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Why Issuing S-Corp Shares to Resident Aliens Is A Risky Bet

October 23, 2015

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Read our in depth research on issuing shares of a S-corporation to aliens here.

Whenever a S-corporation issues shares to a resident alien, the other shareholders of the corporation are placing a bet on the foreigner’s desire (and ability) to remain in the US.

Although the tax code permits certain foreigners to be shareholders of S-corporations, we do not casually suggest it, because a foreigner who does not stay in the country long enough during a particular year can inadvertently cause the corporation to lose its status as a S-corporation.  This can cause disastrous and unfair tax consequences to the other S-corporation shareholders.

In general, the requirements for being a “small business corporation” (and eligible for S-election) can be controlled by the corporation’s shareholders. For example, the corporation can ensure that it is not creating more than one class of stock or selling its stock to more than 100 shareholders or to partnerships or other corporations. But if an existing shareholder fails to maintain his status as a “resident alien” for unforeseen reasons, there is little the other shareholders can do to control that eventuality.

The tax code provides that a S-Corporation must not have a nonresident alien as a shareholder. Having a particular visa has no impact.  Only a green card or meeting the IRS’ “substantial presence test” enables an alien to be eligible to be an S Corporation shareholder.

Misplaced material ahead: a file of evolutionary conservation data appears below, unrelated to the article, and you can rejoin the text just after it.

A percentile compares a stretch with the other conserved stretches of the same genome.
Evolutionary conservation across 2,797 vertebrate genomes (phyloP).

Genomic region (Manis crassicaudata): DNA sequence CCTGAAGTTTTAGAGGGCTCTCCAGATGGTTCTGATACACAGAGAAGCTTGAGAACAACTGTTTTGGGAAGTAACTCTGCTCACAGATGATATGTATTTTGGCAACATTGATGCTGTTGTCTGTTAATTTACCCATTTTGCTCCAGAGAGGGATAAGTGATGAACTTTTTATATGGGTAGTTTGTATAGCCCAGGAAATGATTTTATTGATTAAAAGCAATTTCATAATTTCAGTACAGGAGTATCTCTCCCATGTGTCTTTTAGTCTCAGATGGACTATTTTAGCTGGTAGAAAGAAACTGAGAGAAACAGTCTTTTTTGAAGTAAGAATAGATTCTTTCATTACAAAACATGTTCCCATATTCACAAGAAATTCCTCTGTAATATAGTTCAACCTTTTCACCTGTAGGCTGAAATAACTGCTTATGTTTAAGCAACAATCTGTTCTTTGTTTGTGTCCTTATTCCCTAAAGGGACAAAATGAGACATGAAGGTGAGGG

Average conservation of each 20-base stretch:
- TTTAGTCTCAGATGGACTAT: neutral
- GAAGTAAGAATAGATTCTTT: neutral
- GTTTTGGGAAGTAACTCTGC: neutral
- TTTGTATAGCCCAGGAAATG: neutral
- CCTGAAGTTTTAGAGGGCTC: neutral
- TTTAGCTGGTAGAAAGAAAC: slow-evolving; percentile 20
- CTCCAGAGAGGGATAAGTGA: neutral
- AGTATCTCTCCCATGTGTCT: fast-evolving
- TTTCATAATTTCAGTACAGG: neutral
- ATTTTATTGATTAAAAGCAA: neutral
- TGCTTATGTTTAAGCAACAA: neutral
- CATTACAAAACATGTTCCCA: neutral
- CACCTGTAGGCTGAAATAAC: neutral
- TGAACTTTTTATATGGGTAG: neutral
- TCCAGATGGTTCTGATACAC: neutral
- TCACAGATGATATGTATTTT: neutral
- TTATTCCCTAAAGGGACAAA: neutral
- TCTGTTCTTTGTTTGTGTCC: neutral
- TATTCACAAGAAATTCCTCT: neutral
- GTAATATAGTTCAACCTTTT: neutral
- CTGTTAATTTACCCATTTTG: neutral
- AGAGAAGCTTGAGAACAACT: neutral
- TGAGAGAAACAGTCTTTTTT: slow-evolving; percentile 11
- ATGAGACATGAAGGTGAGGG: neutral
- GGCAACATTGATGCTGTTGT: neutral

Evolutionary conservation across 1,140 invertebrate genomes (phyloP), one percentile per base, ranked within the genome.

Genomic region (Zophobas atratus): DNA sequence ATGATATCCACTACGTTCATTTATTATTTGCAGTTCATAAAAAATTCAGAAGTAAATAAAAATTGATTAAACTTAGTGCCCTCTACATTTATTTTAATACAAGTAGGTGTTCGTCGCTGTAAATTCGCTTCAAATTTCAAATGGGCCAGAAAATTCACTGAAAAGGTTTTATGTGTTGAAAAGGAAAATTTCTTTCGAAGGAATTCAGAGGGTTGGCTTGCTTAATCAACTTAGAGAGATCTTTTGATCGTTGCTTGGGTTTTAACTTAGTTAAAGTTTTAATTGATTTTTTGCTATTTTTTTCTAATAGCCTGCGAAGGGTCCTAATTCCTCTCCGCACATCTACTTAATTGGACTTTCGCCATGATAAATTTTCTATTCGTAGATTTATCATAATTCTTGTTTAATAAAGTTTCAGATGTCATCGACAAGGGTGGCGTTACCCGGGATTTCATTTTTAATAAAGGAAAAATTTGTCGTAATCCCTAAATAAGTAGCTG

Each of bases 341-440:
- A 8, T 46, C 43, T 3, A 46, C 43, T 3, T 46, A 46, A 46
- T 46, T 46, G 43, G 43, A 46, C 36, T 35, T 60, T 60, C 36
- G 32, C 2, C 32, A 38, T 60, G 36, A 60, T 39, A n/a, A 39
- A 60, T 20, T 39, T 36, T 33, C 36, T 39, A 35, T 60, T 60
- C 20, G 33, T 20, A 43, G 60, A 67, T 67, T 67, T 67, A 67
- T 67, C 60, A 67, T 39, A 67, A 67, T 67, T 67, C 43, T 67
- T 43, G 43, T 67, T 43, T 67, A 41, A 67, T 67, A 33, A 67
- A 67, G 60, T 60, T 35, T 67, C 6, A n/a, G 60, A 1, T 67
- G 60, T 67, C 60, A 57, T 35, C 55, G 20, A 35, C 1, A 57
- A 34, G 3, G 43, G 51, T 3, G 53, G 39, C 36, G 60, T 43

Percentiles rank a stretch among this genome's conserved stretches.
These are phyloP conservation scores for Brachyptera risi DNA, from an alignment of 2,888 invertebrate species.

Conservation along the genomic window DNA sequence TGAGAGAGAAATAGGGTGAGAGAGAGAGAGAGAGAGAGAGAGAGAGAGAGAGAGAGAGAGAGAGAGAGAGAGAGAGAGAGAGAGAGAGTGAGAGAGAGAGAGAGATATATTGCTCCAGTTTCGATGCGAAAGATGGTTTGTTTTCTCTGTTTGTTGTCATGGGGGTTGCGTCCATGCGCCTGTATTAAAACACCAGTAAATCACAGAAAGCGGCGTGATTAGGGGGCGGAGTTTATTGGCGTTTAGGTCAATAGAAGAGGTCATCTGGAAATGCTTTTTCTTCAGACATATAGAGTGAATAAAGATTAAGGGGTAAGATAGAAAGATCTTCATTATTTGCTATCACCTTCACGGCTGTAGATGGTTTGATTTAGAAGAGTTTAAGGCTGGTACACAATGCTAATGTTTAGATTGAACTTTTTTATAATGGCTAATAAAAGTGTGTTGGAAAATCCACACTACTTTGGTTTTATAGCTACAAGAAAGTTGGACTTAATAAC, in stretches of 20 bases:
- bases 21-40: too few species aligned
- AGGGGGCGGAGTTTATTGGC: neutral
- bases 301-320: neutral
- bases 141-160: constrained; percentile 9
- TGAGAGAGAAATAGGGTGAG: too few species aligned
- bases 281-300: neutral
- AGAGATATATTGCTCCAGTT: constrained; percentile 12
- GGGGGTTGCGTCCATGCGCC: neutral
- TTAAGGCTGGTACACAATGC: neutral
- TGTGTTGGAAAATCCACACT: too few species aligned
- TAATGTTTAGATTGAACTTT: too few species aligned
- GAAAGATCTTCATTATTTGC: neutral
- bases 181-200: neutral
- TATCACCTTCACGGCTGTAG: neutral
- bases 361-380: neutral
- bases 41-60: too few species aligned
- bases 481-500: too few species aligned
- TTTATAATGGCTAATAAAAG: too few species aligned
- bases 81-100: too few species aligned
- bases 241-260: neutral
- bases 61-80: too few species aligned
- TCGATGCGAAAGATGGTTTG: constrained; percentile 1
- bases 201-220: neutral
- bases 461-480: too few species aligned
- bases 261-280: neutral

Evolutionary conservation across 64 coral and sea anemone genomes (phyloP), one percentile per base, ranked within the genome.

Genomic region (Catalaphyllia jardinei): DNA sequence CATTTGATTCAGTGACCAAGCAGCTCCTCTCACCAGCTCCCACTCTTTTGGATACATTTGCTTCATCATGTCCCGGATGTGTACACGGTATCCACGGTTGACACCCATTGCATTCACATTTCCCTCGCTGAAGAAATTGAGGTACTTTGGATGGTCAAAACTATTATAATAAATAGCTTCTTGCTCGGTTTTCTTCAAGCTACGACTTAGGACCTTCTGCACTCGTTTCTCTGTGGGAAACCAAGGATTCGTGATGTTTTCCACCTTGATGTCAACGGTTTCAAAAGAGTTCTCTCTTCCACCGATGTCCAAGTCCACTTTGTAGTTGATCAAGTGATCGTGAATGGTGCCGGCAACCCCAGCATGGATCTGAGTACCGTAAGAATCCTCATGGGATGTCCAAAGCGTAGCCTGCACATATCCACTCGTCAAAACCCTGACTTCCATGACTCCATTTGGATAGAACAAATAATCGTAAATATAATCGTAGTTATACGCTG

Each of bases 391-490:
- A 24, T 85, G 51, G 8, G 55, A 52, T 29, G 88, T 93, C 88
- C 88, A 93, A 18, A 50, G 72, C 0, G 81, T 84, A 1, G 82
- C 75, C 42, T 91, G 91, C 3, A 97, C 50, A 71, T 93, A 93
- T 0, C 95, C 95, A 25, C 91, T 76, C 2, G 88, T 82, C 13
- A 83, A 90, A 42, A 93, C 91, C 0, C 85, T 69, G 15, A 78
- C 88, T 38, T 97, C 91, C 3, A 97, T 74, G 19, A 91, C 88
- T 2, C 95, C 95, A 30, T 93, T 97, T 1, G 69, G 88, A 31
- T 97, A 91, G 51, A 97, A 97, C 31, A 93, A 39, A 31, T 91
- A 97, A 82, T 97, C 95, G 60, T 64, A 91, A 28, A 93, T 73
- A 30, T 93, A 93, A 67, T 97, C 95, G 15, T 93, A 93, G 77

An alien can meet the substantial presence test by being physically present in the United States for at least 31 days during that calendar year and for at least 183 days during a three-year period that includes the calendar year.

Even if physically present in the United States, certain “exempt individuals” are not treated as being present in the United States. Exempt individuals include certain persons temporarily present in the United States, including a teacher or trainee, a student, and a person related to a foreign government (such as a diplomat). As such, a corporation wishing to maintain its status as an S corporation should be especially careful about selling its shares to a foreigner who would qualify as an exempt individual under the Internal Revenue Code. In other words, certain types of visas an hinder the ability of a S-corporation to maintain its S election.

To be clear, it is not illegal for a nonresident alien to purchase stock in an S corporation. But if a nonresident alien buys stock in an S corporation, or if an alien shareholder does not have a green card and fails to meet the substantial presence test in a particular year, then the corporation will lose its tax status as an S corporation. So, for example, if an alien shareholder is unable to travel to, and be physically present in, the United States for at least 31 days in the calendar year due to an unexpected illness, then the corporation can lose its S corporation status, and all of the shareholders will suffer the tax consequences. For that reason, an S corporation must be very cautious about having foreigners as shareholders (and the risk is obviously multiplied the more foreign shareholders an S corporation has).

Read more about issuing shares of a S-corporation to aliens by clicking here.

Our attorneys are admitted to practice law in California, New York, and Texas.
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